No, Dooley isn’t real. Nor is Father Tim. Nor is Cynthia, the sparkling wife who comes to Father Tim oh-so-late-but-just-in-time. Puny, Miss Sadie, Louella and Lace aren’t real either.

No, none of Jan’s characters is real, but she writes so well, her characters live.

If you haven’t already met the Mitford characters, I hope you’ll have time to make some new friends this summer.

Pick up At Home in Mitford, find a quiet place for several hours, and get to know Father Tim and his friends. As you move on to Light in the Window; then A Common Life; These High Green Hills; Out to Canaan; New Song and In This Mountain , I hope they’ll come alive in your heart, too.

Long Dead, Jane Austen Lives

•July 4, 2011 • Leave a Comment

I was never formally introduced to Jane Austen’s books in high school or university, so I’m especially thankful for the day I fell into Emma on my own. After that, I quickly grabbed up all her other books, and delighted in each character, plot-event and phrase.

Recently, I’ve been glad the movie-makers in Hollywood also realized how wonderful her stories are.

When I’m feeling a little blue, and even when I’m not, a Jane Austen book or movie is comfort-food for my story-loving soul.

Despite that fact that Jane, a single woman who remained dependent on her brother until she died in her early 40’s, lived a fairly quiet and restricted lifestyle, she demonstrated a remarkable insight into human motivation, character and relationships.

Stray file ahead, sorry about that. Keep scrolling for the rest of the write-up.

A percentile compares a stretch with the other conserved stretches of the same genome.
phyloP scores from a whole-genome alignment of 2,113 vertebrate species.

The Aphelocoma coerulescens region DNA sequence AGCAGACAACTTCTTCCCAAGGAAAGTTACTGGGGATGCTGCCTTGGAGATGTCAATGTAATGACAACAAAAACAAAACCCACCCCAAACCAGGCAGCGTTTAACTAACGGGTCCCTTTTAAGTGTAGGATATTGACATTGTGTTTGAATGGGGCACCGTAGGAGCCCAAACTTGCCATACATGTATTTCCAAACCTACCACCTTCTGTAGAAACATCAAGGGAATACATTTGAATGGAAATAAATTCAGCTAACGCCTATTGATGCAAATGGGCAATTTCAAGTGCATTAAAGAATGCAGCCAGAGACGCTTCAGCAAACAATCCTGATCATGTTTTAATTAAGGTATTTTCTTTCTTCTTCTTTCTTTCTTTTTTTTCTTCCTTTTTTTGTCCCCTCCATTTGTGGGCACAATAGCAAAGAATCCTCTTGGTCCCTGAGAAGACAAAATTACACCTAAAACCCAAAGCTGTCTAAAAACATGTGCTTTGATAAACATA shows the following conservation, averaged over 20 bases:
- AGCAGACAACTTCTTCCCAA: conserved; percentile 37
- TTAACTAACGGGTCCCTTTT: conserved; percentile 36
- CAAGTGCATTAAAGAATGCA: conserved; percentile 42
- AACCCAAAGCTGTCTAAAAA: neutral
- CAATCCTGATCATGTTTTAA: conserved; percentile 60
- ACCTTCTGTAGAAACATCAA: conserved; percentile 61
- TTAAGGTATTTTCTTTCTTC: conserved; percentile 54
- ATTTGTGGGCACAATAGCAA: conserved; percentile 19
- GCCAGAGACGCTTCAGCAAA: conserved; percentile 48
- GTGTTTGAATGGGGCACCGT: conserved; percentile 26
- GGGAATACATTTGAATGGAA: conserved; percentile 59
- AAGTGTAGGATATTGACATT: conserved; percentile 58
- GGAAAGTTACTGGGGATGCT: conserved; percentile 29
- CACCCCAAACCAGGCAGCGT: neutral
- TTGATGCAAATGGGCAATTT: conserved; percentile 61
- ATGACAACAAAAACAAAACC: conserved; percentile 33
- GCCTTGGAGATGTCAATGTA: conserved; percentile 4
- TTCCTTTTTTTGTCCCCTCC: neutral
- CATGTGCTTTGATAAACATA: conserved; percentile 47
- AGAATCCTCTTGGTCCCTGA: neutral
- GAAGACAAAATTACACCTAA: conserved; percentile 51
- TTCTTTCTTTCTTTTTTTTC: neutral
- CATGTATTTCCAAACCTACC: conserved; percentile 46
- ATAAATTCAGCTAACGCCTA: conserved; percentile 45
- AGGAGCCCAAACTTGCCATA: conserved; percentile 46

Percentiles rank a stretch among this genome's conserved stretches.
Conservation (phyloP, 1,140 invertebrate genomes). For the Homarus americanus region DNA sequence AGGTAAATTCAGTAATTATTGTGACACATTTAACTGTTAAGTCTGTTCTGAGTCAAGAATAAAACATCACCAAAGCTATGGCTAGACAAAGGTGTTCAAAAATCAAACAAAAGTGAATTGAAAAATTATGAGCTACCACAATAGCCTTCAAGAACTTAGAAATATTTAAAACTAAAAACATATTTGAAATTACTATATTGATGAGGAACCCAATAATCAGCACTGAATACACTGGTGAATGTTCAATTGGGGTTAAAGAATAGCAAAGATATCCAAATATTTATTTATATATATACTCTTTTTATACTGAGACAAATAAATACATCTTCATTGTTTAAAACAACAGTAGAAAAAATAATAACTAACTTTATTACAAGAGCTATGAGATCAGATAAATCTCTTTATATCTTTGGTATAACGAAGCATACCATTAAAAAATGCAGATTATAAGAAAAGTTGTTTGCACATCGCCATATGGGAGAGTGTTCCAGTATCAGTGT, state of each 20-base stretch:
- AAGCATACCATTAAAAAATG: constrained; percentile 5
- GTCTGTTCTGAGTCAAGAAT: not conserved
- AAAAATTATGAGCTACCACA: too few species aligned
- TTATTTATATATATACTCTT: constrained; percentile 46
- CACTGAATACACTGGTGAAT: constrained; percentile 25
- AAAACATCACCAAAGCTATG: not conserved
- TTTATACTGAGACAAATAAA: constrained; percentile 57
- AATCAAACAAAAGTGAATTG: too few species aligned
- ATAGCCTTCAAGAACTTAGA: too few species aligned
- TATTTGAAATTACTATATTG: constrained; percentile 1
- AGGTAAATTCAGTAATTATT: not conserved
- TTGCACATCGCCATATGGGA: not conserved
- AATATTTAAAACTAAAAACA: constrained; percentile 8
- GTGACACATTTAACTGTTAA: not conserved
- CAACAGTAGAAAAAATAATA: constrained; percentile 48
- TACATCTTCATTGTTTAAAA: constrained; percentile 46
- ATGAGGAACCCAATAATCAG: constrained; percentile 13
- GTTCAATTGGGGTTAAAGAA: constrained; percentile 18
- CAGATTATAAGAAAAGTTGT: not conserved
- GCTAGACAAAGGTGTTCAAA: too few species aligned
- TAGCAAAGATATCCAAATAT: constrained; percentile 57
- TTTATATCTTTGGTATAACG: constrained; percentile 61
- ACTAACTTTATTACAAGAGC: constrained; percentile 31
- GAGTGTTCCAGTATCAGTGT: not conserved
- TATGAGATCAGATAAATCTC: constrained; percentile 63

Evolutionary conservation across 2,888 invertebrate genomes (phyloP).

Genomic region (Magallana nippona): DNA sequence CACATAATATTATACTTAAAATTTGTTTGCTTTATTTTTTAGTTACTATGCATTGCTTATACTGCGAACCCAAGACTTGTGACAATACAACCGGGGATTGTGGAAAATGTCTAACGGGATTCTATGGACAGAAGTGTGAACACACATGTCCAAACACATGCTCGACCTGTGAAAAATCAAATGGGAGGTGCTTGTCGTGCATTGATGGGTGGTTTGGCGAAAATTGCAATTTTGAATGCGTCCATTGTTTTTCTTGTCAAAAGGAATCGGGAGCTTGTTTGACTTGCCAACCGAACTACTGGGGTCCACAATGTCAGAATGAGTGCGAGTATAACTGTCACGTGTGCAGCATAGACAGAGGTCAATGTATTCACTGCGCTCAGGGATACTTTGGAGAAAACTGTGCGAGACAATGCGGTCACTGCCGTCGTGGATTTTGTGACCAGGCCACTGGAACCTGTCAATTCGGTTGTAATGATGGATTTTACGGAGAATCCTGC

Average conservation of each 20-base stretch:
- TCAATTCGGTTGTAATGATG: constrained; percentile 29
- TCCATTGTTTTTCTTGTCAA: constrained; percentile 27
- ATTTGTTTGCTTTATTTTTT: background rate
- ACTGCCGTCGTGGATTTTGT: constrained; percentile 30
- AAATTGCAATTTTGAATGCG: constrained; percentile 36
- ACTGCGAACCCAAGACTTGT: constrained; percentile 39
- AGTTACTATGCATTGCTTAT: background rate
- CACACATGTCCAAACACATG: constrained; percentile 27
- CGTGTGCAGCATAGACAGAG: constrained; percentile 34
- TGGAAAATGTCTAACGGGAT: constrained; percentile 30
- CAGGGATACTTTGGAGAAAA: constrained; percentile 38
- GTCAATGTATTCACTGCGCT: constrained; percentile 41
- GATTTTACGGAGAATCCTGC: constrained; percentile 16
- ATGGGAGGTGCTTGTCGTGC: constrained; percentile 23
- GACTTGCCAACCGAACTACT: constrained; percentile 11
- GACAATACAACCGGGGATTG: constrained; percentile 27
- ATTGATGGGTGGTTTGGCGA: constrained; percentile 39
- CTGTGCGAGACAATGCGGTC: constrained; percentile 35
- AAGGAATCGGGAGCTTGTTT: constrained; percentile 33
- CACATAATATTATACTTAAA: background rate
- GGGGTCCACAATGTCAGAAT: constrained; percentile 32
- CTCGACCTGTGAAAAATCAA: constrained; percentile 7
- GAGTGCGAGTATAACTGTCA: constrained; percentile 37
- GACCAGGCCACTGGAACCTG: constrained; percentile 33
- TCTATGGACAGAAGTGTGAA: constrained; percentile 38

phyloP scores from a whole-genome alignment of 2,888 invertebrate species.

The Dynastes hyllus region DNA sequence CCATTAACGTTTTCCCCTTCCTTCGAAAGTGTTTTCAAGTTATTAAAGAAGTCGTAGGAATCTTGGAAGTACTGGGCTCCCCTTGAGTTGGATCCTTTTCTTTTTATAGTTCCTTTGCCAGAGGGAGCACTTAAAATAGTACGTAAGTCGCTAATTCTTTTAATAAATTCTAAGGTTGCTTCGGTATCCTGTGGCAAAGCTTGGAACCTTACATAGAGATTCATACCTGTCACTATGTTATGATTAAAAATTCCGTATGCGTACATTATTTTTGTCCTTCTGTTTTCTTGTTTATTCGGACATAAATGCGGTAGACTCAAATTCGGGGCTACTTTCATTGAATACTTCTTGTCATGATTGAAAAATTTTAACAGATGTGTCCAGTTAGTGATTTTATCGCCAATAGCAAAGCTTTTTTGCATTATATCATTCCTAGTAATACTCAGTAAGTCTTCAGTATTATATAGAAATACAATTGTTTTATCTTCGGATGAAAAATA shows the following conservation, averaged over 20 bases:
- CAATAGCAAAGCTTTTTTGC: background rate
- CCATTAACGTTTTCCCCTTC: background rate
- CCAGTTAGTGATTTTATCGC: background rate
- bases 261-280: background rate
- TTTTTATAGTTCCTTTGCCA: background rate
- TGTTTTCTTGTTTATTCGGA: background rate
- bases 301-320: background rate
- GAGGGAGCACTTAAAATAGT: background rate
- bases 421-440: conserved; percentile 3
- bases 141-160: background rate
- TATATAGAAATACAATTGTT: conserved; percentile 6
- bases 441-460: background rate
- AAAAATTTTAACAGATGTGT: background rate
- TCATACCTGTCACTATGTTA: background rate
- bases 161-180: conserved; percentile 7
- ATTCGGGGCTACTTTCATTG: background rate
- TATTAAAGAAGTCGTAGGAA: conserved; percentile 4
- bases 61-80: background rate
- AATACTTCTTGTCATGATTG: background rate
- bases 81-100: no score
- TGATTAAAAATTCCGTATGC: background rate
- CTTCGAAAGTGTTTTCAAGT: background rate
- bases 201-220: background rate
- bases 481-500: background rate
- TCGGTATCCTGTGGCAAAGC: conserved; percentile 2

One of the things that I marvel over, every time I re-enjoy a Jane Austen story, is that, although Jane’s characters lived in the England of 200 years ago, they’re exactly like you and me.

If you haven’t read Jane Austen, this summer would be a great time to start!

If you think you may not be able to finish a long one, start with one of her shorter books — Persuasion, perhaps, or Mansfield Park, or Northanger Abby. (Of all Jane’s works, Northanger Abby is my least favorite.)

If you can only read one, and you want a not-too-complicated plot, read Emma.

Sense and Sensibility and Pride and Prejudice, which may be the most famous because of all their namesake movies, are longer, and their plots more complex.

Whatever you read, I assure you, the stories are well worth it.

Jane’s old English may be a challenge to grasp at times, but I beg you to persevere! When you get used to it, the richness of Jane’s vocabulary and turns-of-phrase may just charm your socks off. (I confess I mutter and laugh over favorite Jane Austen phrases, in occasional private moments, for the sheer delight of her wordcrafting.)

One of the bonus delights of reading the books of a long-dead author is that you can buy her books inexpensively or borrow them from any library. If you don’t have time to read a paper copy, you can listen to the books-on-CD during a summer road-trip.

Remember, Jane’s characters, though they lived in the England of 200+ years ago, are just like you and me. Read about them and you’ll see!